There was no point when the puppies seemed to be hungry or not getting food from Briza – she cared for them all the time, and they were very plump and happy.  But if they were being offered an extra treat – well, why not?  I actually, at times, started to wonder if a puppy could explode from eating too much….

For these puppies, I had now become a second mommy.  They just had to hear me coming and their noses were in the air, all of them screaming, “Me, me, me!!!!”, as they stretched up to my hands to be picked up and fed.  They were aware of my approach from a distance and scrabbled over one another to try to be the first in line for the bottle.

Three weeks of age is when I usually start offering puppies additional meals, usually special early age puppy kibble moistened to make it soft.  So now was the time to start the transition from supplemental milk feeds to real food.

Canaan pups never have a problem in starting to eat.  The collie puppies sometimes are very hesitant, and it can take them a few days to get accustomed to the idea that this stuff is food and it is supposed to be eaten and not spread around the nest.  But with Canaans, you can immediately see those little noses start to work and they usually dive right into the dish and start to slurp it up.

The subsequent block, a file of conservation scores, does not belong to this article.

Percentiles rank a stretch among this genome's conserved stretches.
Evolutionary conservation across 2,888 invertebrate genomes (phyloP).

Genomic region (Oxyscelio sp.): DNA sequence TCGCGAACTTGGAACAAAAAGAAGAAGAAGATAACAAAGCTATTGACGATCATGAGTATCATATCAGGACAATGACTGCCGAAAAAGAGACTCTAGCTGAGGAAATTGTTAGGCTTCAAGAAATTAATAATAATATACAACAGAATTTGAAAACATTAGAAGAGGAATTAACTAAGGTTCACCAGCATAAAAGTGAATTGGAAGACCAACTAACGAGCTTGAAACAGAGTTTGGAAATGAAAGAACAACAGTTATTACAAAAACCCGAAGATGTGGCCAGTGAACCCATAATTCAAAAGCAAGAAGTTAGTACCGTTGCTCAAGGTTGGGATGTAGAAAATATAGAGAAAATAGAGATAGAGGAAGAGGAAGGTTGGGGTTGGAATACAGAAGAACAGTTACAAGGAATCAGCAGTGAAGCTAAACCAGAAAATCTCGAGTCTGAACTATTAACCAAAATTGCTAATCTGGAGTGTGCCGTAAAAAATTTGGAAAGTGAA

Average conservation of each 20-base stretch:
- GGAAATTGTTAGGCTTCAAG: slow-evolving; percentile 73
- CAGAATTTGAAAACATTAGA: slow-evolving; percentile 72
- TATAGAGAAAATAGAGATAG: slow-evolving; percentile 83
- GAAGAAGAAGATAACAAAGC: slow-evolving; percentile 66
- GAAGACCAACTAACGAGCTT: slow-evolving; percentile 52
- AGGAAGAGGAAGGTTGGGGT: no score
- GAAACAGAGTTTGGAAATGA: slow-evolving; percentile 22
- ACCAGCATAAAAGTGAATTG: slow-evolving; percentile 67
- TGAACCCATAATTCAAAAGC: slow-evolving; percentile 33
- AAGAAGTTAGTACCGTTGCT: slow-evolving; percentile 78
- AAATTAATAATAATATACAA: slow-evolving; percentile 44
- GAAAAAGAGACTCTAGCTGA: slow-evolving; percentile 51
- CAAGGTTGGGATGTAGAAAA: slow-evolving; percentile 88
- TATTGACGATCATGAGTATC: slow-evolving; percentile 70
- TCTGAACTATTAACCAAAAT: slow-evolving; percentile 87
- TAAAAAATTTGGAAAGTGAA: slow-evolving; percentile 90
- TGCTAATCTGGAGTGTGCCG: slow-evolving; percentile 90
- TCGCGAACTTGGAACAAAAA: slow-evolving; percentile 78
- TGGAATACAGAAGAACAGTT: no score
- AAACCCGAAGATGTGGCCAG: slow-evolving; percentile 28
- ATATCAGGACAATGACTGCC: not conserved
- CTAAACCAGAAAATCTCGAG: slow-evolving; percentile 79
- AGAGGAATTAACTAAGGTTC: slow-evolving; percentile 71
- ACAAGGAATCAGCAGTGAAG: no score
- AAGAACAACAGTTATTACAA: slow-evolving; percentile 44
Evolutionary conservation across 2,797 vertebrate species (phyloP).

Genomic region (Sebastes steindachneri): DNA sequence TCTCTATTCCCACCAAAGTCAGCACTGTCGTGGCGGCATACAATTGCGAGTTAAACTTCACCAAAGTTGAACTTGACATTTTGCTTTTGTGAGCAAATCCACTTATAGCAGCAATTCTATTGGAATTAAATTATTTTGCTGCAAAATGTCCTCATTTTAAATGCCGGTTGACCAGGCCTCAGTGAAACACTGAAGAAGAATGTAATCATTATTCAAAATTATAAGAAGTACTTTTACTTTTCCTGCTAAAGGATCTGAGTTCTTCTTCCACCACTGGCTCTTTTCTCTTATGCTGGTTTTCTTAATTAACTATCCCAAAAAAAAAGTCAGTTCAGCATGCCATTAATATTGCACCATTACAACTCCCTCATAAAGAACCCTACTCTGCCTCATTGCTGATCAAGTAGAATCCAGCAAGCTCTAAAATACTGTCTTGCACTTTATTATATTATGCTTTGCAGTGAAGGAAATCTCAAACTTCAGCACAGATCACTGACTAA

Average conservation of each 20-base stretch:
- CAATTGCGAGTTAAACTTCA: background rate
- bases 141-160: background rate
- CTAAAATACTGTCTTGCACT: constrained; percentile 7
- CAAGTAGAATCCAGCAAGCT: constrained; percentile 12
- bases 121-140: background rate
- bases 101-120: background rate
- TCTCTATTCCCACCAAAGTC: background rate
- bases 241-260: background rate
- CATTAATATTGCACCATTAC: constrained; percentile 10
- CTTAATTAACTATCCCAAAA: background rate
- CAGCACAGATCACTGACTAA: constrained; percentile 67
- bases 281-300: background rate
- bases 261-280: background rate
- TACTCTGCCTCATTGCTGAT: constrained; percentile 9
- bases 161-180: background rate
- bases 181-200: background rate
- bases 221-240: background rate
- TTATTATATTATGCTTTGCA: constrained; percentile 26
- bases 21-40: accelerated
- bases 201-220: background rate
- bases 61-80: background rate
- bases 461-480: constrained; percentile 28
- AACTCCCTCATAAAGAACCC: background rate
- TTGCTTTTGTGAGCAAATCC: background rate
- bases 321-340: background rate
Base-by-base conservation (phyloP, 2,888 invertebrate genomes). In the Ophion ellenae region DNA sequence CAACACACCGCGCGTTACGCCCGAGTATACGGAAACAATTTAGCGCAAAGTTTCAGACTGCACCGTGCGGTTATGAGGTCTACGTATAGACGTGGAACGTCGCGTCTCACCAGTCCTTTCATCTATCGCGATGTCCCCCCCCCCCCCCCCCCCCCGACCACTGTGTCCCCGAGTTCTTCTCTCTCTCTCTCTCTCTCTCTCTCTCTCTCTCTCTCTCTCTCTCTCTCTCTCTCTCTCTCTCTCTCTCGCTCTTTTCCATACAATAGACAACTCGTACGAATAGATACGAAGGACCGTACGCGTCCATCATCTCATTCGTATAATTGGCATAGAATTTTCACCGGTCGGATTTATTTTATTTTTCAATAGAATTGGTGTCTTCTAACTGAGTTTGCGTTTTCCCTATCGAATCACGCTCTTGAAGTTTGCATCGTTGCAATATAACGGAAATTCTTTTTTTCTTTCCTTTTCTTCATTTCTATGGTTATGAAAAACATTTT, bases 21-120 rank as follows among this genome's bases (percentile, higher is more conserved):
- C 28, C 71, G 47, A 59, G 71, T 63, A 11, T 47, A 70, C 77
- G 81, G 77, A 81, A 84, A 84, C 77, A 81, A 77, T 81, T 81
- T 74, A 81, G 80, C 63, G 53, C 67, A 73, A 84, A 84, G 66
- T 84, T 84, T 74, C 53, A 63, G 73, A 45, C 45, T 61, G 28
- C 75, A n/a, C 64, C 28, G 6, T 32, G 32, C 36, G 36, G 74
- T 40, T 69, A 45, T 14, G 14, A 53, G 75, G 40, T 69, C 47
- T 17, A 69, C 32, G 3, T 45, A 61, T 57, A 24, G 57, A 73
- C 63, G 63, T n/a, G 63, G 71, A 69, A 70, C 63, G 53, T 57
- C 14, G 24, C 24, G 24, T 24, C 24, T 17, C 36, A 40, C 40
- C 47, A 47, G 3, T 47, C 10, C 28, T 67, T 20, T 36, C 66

With most of Briza’s puppies, this was the case – I offered them a dish of food, and they quickly realized that this was good eating.  But there were two that refused. They kept following my hand around, with their noses in the air, and tried to climb up my legs.  “We know you bring milk!  Where is it???? We want the milk!!!!!” was the attitude.

Canaans can be very stubborn in trying to get what they want.  Although I knew, by now, that Briza, herself totally recovered and full of energy again, was feeding her puppies very well, I still felt that I might as well go on giving a supplement, just to be sure…So when these puppies, one cream male and one red female, decided to refuse to eat, they won – I fed them their bottle.

Finally, after a few days, I decided that they were not going to beat me, and I refused to give them the bottle.  It took them one missed feed, watching the other puppies guzzling down the food with enormous enthusiasm, and finding that I was ignoring their nose in the air demands for milk, to decide to join in and eat.  And of course, when they started to eat, it was with the typical enthusiasm.

Even drinking water warrants enthusiasm.  When I put in a water dish the first time, they almost climbed in it, and drank and drank and drank… Obviously, anything I was about to offer, was something to get excited about.

The puppies are now five weeks old, and getting several feeds a day of kibble.  I don’t think I have ever had puppies that are so very enthusiastic about eating.  They seem to be as wide as they are long, and don’t stop until they have cleaned the dish.  Briza, who would have enthusiastically cleaned up any leftovers, is left with her own portion, which she says is less tasty…